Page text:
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Title: Antigenic and immunomodulatory properties of HIV-1 gp120 N-linked glycosylation
Author: Bonomelli, Camille
ISNI:       0000 0004 2746 7356
Awarding Body: University of Oxford
Current Institution: University of Oxford
Date of Award: 2013
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The HIV-1 surface glycoprotein, gp120, is made of a rapidly mutating protein core and an extensive carbohydrate shield which are, respectively, encoded by the viral genome and synthesised by the host cell. In contrast to host cell glycoproteins however, gp120 contains a population of unprocessed oligomannose-type glycans that interact with host lectins, promote HIV infection, and alter cell signalling. They also form the basis of the epitopes of several broadly neutralising antibodies isolated against HIV, making them a key feature for immunogen design. The mechanistic basis of how HIV glycans are differentially processed by the host cell was demonstrated on a recombinant gp120 model, suggesting that steric occlusion within the patch of densely packed glycans lead to lack of processing by ER and Golgi α-mannosidases. Furthermore, an elevated level of oligomannose-type glycans was evidenced on gp120 isolated from HIV-1JRCSF virions produced in PBMCs, compared to recombinant material (respectively ~79% and ~29% of total N-linked glycans), along with a subset of highly processed and sialylated, bi-, tri- and tetra-antennary complex-type glycans, which could be involved in direct interaction with key host cell immune receptors and strongly suppress both antibody and T-cell immune responses. The effect of variation in viral production systems was analysed, with envelope glycoprotein derived from pseudoviral particles produced in HEK 293T cells exhibiting predominantly an oligomannose population (98%), compared to gp120 isolated from a single-plasmid infectious molecular clone (56%). Finally, mutation of one or several glycosylation site(s), known to be required for oligomannose-restricted neutralizing antibodies, was shown to induce a subtle redistribution within the oligomannose series whilst maintaining overall oligomannose levels. The gp120 glycan profile is therefore robust to mutations and also remarkably similar across primary viral isolates from Africa, Asia and Europe and consequently represents an attractive target for vaccine development.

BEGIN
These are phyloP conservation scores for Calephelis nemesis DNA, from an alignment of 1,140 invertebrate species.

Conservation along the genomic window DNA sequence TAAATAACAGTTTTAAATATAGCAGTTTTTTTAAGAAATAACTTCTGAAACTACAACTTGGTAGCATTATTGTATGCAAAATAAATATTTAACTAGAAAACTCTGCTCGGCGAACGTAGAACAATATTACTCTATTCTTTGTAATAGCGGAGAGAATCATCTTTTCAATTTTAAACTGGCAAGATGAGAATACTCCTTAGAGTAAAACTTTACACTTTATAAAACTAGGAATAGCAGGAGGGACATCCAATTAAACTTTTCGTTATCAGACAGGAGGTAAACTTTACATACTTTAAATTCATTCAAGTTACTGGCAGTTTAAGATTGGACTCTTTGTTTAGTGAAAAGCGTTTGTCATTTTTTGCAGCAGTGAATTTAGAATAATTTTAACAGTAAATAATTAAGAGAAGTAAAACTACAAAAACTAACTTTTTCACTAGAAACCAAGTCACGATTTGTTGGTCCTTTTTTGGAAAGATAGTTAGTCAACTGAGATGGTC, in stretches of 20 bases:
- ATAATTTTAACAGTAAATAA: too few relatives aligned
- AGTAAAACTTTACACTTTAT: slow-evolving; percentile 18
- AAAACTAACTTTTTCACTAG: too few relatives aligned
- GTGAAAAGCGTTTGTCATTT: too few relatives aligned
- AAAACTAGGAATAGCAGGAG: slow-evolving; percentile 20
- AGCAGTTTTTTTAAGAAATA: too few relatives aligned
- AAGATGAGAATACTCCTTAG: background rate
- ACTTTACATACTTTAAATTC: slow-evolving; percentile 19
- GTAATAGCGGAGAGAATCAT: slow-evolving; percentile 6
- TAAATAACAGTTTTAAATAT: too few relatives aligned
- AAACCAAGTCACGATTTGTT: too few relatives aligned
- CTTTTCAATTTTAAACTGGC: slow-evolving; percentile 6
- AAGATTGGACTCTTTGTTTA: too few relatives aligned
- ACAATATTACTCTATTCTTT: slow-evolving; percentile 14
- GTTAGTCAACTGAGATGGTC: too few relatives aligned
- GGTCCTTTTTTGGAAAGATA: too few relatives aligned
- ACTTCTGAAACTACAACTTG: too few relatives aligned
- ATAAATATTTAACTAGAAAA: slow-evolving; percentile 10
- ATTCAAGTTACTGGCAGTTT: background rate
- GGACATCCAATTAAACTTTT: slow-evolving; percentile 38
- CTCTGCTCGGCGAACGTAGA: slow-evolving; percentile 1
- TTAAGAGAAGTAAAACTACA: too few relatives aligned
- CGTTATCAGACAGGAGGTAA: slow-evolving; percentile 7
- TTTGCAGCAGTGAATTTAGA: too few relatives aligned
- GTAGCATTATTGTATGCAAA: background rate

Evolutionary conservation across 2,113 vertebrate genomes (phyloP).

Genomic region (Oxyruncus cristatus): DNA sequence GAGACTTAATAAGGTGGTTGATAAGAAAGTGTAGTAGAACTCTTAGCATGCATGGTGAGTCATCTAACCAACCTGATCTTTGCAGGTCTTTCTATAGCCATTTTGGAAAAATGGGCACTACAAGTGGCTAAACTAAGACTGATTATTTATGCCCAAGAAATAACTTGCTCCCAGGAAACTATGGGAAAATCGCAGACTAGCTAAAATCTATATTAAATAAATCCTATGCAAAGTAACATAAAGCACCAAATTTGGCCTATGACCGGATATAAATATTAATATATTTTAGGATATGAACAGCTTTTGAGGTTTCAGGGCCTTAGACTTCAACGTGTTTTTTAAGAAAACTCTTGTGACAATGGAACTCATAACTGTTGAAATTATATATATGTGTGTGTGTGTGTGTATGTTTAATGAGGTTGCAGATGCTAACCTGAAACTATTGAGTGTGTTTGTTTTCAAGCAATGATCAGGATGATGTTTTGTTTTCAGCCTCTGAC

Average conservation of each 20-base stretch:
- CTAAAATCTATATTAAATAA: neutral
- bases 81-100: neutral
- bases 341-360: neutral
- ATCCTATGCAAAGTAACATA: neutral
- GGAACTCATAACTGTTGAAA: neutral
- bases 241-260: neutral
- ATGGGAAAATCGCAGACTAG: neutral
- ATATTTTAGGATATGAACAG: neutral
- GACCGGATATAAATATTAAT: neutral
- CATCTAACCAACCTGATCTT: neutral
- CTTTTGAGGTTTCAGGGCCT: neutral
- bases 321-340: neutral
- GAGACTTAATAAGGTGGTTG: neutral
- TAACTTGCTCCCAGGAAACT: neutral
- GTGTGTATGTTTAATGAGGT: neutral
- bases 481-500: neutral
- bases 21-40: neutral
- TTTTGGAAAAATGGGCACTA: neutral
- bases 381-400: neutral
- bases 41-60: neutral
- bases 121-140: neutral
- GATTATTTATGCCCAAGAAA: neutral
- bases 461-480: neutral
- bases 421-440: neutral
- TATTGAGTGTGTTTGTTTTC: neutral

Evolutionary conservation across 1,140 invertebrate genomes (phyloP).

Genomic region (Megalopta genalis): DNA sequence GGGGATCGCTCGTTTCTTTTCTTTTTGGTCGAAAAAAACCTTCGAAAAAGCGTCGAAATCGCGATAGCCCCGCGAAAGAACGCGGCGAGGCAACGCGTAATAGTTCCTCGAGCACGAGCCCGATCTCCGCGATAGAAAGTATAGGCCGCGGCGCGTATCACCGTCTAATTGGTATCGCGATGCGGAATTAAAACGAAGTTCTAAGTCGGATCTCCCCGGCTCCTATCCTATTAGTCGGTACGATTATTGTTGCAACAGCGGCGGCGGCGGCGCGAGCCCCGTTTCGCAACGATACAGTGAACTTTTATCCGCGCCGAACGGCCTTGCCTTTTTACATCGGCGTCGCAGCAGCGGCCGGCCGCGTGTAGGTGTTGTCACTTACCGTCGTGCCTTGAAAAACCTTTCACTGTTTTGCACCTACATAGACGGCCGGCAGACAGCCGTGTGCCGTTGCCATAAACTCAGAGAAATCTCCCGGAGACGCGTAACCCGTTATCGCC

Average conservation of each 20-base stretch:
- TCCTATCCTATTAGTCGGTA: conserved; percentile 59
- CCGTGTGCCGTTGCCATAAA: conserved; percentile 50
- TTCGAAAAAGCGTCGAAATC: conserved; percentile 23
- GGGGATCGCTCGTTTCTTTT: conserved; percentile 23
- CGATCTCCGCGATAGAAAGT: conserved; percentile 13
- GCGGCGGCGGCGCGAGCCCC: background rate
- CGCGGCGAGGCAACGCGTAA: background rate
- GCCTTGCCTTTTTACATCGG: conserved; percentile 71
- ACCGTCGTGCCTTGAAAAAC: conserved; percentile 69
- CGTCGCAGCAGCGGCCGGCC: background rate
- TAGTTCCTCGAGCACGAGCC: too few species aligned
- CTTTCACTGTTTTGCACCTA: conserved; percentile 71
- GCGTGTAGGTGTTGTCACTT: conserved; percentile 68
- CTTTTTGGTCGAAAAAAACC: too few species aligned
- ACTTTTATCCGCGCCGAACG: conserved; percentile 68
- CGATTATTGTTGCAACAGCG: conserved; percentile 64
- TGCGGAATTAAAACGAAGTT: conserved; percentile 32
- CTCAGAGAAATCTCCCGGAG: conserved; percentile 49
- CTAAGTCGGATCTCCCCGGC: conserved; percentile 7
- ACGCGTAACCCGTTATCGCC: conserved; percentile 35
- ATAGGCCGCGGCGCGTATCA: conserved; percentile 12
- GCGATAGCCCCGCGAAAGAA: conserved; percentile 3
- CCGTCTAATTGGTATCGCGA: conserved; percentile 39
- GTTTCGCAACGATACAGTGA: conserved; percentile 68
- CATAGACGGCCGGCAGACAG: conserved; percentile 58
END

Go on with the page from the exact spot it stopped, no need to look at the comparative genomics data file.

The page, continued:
Supervisor: Scanlan, Chris; Wormald, Mark Sponsor: Not available
Qualification Name: Thesis (Ph.D.) Qualification Level: Doctoral
EThOS ID:  DOI: Not available
Keywords: Biochemistry ; Glycobiology ; glycosylation ; gp120